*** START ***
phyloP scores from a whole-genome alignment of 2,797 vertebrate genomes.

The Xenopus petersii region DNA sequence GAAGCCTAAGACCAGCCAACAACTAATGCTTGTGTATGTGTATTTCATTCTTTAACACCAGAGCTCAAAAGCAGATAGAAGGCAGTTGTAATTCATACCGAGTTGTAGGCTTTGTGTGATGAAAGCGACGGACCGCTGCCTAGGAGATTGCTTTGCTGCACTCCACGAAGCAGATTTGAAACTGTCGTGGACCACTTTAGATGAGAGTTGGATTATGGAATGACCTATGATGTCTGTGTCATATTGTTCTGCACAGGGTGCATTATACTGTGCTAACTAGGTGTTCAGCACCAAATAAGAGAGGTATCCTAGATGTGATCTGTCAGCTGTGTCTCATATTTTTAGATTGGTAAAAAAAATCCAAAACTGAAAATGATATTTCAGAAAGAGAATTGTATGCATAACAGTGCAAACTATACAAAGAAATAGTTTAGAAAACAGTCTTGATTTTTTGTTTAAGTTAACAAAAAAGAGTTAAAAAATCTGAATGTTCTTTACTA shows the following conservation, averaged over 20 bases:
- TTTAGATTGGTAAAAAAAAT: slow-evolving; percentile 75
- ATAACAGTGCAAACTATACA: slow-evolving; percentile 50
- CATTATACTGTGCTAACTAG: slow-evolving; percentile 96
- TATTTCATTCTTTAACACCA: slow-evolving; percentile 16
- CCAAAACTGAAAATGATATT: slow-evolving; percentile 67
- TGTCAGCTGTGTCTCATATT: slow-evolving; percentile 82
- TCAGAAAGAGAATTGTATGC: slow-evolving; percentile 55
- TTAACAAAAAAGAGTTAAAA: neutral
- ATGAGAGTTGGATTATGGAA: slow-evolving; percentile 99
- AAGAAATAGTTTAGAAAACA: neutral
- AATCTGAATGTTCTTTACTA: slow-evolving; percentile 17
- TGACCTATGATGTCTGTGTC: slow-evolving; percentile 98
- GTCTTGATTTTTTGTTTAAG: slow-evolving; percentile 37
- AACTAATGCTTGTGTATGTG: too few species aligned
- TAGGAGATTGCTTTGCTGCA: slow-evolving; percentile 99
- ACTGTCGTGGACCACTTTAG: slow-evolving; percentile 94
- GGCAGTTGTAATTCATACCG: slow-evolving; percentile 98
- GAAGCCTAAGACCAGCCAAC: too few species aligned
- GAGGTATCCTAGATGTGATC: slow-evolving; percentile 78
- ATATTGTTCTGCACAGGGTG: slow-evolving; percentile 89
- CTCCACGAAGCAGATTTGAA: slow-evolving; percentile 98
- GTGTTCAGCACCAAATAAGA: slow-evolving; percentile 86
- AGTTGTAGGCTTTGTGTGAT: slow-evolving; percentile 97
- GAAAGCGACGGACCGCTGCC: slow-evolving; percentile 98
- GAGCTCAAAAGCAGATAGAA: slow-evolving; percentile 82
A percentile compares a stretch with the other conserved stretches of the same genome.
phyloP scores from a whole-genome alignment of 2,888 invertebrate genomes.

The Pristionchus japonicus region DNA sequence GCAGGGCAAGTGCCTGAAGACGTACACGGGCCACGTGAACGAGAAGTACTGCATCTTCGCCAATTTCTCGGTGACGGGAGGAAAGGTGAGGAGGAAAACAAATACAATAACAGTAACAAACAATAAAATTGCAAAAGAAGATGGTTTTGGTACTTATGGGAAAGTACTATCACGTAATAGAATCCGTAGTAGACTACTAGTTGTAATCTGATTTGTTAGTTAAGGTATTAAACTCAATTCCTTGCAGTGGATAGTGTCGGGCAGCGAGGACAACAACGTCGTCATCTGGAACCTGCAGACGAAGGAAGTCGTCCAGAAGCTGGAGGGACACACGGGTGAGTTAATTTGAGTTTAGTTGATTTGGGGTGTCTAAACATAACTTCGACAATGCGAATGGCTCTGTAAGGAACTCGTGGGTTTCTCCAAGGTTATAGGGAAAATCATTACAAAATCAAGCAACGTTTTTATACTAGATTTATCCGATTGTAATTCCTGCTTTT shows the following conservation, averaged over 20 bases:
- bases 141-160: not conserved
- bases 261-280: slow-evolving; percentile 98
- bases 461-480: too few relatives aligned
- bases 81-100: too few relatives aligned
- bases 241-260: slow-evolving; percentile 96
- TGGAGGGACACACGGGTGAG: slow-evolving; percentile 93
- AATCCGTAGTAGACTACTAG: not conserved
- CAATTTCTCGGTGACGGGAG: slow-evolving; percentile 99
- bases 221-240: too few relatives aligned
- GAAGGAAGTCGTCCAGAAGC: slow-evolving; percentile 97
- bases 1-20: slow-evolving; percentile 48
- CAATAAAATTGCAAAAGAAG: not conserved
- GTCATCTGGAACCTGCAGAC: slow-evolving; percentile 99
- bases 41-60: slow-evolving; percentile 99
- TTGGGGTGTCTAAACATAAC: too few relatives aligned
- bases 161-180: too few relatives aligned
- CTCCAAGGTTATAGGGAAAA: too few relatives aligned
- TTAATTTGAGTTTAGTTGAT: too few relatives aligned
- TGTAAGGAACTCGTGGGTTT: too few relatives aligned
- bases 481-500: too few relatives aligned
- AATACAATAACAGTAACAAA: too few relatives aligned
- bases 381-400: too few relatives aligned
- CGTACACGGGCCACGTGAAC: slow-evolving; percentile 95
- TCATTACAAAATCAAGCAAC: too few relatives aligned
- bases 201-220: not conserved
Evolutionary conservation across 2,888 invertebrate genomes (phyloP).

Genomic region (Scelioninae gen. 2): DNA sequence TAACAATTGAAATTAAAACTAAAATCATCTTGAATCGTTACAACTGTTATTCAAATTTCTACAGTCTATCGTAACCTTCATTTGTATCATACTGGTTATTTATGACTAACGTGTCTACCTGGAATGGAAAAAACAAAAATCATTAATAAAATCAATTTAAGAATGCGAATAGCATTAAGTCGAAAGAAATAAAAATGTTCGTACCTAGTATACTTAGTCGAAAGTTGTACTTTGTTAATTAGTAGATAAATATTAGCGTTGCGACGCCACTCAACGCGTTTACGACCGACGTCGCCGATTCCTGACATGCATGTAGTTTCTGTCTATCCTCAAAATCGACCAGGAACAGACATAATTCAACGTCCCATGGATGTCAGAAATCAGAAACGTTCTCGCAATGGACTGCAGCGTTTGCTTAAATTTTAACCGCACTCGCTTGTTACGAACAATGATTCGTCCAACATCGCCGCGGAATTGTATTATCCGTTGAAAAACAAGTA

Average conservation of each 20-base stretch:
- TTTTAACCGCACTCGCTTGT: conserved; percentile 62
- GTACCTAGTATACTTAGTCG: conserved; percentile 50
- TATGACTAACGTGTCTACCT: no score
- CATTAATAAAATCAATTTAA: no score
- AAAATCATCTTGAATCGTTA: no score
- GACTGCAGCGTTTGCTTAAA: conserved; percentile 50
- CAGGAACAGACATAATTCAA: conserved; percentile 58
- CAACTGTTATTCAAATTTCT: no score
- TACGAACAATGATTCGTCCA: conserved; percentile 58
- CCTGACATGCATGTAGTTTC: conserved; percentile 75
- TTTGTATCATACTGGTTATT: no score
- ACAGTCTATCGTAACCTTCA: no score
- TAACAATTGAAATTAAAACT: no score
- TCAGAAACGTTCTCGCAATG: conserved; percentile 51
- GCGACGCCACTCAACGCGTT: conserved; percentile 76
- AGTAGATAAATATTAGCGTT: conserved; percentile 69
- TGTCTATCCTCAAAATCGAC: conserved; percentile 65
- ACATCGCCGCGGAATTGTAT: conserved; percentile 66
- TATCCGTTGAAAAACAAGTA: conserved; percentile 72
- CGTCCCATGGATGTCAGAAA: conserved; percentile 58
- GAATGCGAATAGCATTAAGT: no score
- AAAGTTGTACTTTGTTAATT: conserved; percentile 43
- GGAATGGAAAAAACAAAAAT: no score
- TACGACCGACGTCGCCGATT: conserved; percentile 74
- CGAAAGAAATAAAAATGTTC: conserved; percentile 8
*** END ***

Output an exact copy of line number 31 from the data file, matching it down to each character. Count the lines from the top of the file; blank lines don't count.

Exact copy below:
- bases 141-160: not conserved